- Title: NEPAL: HUMAN RIGHTS GROUPS PLAN A SHOW OF DEFIANCE TOWARDS KING GYANENDRA
- Date: 9th February 2005
- Summary: (W4) KATHMANDU, NEPAL (FEBRUARY 7, 2005) (REUTERS) 1. SLV EXTERIOR OF HEADQUARTERS OF 'HUMAN RIGHTS AND PEACE SOCIETY' 0.05 2. MV ACTIVISTS MEETING AROUND TABLE 0.14 3. (SOUNDBITE) (English) KRISHNA PAHADI, LEADER OF 'HUMAN RIGHTS AND PEACE SOCIETY', SAYING: "We are going to oppose the royal move, this dictatorial regime, on Thursday tenth of February in front of the high school at 1pm. We are going to organize a demonstration with a black banner." 0.31 4. SOUNDBITE (ENGLISH) USHA TITIKSHU, PHOTOJOURNALIST, SAYING: "People have problem with this king. He is not like a God. He is a killer." 0.41 5. SLV ROYALIST SUPPORTERS RALLYING AND LIGHTING CANDLES OUTSIDE KING GYANENDRA'S PALACE (5 SHOTS) 0.58 Initials Script is copyright Reuters Limited. All rights reserved
- Embargoed: 24th February 2005 12:00
- Location: KATHMANDU, NEPAL
- Country: Nepal
- Reuters ID: LVA3DCA6DVE6QDZU7BI6AF8DDZCS
- Story Text: Nepali human rights groups plan show of defiance
Nepali human rights groups plan to stage the first
open show of defiance since King Gyanendra seized power
last week, saying they could no longer remain silent and
daring him to "fill the jails".
Almost a week after the king sacked the government,
suspended civil rights and banned dissent, leaders of 24
rights groups and professional bodies defied arrest to meet
in a house in Kathmandu on Monday (February 7) to decide on
They plan to bring their supporters onto the streets on
Thursday outside a complex housing the prime minister's
office and parliament. But with communications difficult,
it was not clear how many people would join the protest.
There have been no major public demonstrations in Nepal
since Gyanendra took power almost a week ago and ordered
extra troops, police and armoured cars onto the streets.
The ousted government's failure to make progress in
ending a Maoist rebellion that has killed more than 11,000
people was one of the reasons Gyanendra gave for his sudden
"We are going to oppose the royal move, this
dictatorial regime," said Krishna Pahadi, a leader of the
Human Rights and Peace Society.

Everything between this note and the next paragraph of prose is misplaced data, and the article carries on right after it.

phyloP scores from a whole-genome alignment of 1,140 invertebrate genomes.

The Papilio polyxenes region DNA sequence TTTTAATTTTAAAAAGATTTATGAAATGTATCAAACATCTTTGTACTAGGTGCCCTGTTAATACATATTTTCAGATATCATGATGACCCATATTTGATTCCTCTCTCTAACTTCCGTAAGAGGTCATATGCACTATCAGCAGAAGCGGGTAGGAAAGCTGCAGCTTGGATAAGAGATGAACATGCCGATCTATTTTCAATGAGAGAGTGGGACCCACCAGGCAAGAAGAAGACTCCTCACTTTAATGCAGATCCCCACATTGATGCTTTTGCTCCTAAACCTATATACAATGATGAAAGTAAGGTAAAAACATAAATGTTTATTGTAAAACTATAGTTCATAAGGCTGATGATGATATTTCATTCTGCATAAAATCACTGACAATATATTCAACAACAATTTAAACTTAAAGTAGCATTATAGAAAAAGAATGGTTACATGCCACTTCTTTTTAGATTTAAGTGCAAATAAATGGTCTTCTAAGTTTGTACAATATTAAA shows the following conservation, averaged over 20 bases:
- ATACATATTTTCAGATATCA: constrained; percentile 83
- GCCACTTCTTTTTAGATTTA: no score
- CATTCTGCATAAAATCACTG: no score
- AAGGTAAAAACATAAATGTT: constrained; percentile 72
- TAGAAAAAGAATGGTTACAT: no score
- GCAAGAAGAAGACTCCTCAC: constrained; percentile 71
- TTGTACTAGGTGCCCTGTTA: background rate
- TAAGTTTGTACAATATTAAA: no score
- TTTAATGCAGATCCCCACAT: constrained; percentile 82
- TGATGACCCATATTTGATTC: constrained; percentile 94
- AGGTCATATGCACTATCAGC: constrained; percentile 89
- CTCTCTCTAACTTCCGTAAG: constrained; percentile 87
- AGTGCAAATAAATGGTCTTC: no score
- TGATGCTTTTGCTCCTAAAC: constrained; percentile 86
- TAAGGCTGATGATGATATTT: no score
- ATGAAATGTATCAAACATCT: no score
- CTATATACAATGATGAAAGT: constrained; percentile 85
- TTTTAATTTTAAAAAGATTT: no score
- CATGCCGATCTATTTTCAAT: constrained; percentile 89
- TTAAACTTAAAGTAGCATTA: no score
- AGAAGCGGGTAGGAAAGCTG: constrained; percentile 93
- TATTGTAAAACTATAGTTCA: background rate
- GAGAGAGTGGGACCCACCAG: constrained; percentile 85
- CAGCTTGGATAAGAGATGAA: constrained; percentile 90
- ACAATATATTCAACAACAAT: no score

The king has jailed possibly hundreds of politicians,
activists, journalists and rights workers across the
country. The communications blackout, which includes the
Internet, makes it impossible to know.
Rights groups have called Gyanendra's coup a military
takeover and called on foreign governments -- which prop up
the kingdom with aid and military help -- to force him to
They want an immediate end to all foreign assistance
for the poorly equipped Royal Nepal Army, locked in a
battle with the Maoist rebels fighting for nine years to
topple the monarchy.
"The people have a problem with this king. He is not a
god. He is a killer," said Usha Titikshu, a photojournalist
and rights activist
In the Himalayan nation, one of the world's poorest,
the monarch is revered by many as a reincarnation of the
Hindu god Vishnu.
Dozens of royalists also defied the ban on gatherings
to rally outside the gates of Narayanhiti Palace, lighting
oil lamps and chanting "Long live our King and Queen."
There was no sign of the king at the palace. Local media reported
the hand-picked royalist
government would soon appoint negotiators to seek peace
talks with the Maoists.
The Kathmandu Post quoted Culture and Aviation Minister
Buddhiraj Bajracharya as saying the government would form a
committee "that will hold a dialogue with the Maoists soon.
Now they should come for dialogue without any condition."
The Maoists have condemned the king's sudden assumption
of power as "the last writhing of the feudal autocracy" and
called for an indefinite blockade and traffic strike
throughout Nepal from Feb. 13, the ninth anniversary of the
start of their insurgency.
A former mediator close to the Maoists said the
confrontational style of the king's statement when he
assumed power made it unlikely the rebels would attend
Bajracharya, one of the most senior members of
Gyanendra's new 10-member cabinet, said the king did not
plan to ban political parties, despite arresting party
leaders when he sacked the government.
Gyanendra's sacking of the government, suspension of
civil rights and muzzling of the press has drawn worldwide
After the king declared a state of emergency, which
included cutting communications with the outside world, the
army said it would step up its offensive against the
guerrillas in a bid to force them into talks.
Analysts say the king's seizure of power was aimed at
giving the army a free hand to take on the rebels, although
the military has admitted it cannot win on the battleground
and can only weaken the Maoists and force them to
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